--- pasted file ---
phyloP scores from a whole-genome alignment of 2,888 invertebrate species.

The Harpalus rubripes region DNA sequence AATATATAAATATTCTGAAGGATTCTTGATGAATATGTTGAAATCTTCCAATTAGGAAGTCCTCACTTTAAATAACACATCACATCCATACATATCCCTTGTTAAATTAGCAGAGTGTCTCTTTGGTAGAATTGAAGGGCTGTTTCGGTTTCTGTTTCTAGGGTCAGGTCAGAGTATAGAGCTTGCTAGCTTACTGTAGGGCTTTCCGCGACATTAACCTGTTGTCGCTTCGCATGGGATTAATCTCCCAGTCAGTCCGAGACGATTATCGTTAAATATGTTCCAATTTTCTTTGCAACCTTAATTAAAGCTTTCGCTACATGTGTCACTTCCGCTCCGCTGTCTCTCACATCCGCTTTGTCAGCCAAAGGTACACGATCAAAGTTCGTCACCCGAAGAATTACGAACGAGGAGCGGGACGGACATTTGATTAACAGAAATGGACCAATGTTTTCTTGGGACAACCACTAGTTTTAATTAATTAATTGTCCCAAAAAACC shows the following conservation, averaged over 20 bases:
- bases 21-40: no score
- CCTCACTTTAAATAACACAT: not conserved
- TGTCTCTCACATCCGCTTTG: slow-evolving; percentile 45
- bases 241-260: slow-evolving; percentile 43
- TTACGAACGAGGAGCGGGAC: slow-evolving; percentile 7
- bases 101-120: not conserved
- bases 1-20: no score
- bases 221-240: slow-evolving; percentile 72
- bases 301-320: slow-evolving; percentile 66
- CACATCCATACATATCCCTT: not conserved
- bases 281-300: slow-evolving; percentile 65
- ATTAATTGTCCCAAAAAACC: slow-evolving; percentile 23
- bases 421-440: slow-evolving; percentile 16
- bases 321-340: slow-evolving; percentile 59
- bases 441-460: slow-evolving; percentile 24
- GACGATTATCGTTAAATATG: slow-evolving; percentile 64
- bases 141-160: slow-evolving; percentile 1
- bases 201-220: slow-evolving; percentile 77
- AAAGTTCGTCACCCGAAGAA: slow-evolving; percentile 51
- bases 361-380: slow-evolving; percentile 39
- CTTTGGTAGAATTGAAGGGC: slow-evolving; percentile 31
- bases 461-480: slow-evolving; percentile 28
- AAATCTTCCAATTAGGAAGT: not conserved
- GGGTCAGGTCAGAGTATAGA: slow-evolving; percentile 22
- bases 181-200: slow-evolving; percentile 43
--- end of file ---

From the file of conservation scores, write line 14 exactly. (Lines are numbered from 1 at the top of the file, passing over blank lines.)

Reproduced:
- ATTAATTGTCCCAAAAAACC: slow-evolving; percentile 23